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Women Protecting Women: Case Management Alternatives for African-American Women at High Risk for HIV

Hilary L. Surratt, Principal Investigator
Steven P. Kurtz, Co-Investigator

Project Period: 2006-2013
Funding Amount: $2.9 Million
Funding Source: National Institute on Drug Abuse

Project Summary:

The second phase of the Women Protecting Women project was designed to test innovative case management approaches for increasing linkages and engagement with drug abuse treatment, HIV-related care, and other health services among an underserved population of drug-using African American women sex workers. In this regard, the study enrolled and randomized 562 women sex workers to one of two alternative case management conditions. The Specific Aims of the study were to:

  1. Assess the nature and extent of mental, physical, and other health and social service needs and barriers to “service linkage” and “engagement” among a sample of 550 drug-involved, indigent, African-American women sex workers/exchangers recruited from inner city neighborhoods in downtown Miami, Florida.
  2. Implement two robust case management conditions designed to increase service linkages and engagement with appropriate drug abuse treatment and other health and social services in the Miami area by randomly assigning participants to:
    • a 5-session Strengths-Based / Professional-Only (PO) Condition in which clients participate in a “strengths-based” case management approach with an experienced, professional case manager who partners with the client to set, plan, and achieve goals from a strengths perspective; or,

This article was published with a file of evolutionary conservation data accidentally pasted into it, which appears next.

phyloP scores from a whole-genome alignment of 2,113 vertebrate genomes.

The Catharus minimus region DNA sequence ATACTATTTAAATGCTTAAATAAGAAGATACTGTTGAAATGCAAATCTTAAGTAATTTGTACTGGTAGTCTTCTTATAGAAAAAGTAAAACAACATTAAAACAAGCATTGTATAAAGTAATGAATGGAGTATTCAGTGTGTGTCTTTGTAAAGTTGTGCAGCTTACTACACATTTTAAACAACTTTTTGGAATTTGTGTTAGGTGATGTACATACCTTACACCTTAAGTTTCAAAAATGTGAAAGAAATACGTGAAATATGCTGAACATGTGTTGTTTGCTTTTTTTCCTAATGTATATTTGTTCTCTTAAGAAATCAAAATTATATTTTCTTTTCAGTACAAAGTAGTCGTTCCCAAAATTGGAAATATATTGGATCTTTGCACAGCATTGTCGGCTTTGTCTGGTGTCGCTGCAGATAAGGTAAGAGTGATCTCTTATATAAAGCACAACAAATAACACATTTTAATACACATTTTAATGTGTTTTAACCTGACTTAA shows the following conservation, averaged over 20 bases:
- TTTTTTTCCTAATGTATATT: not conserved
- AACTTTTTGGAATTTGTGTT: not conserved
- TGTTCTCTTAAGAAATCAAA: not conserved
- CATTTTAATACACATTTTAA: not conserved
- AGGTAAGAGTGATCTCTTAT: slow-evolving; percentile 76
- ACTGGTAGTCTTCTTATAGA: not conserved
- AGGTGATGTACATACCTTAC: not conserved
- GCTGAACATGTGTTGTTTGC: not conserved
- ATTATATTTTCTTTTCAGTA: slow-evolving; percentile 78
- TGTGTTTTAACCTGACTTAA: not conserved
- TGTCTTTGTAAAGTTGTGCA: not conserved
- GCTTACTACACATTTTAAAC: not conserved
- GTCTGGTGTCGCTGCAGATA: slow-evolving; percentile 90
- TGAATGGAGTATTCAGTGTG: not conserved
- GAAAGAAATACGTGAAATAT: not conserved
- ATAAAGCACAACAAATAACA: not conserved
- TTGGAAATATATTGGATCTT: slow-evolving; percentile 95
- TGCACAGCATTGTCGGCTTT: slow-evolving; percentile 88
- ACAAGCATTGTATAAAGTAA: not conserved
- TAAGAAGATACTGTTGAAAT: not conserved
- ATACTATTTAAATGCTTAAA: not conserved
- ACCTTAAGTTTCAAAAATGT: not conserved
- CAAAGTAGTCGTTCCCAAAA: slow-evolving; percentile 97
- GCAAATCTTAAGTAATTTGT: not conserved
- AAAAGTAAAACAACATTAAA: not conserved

• a 5-session Strengths-Based / Professional-Peer (PP) Condition in which a team composed of: a) an experienced, professional case manager, and b) a former sex worker/recovering addict working as a peer facilitator – both trained in “strengths-based” case management techniques -- actively work with the client to develop service goals, facilitate implementation of the case plan, as well as assist the client in overcoming obstacles to service access.
  3. Evaluate the relative effectiveness of the interventions by conducting 3- and 6-month follow-ups with both clients and providers to determine the extent of service linkages and engagement, as well as lifestyle changes as they relate to increases in service utilization (reductions in drug use, HIV risk behaviors, sex work, homelessness, victimization).
  4. Both across and between the two conditions, assess the patterns of interaction among predisposing, enabling, and illness/need factors described by the Andersen Model of health services utilization, and examine their effects on services linkage and engagement at follow-up.



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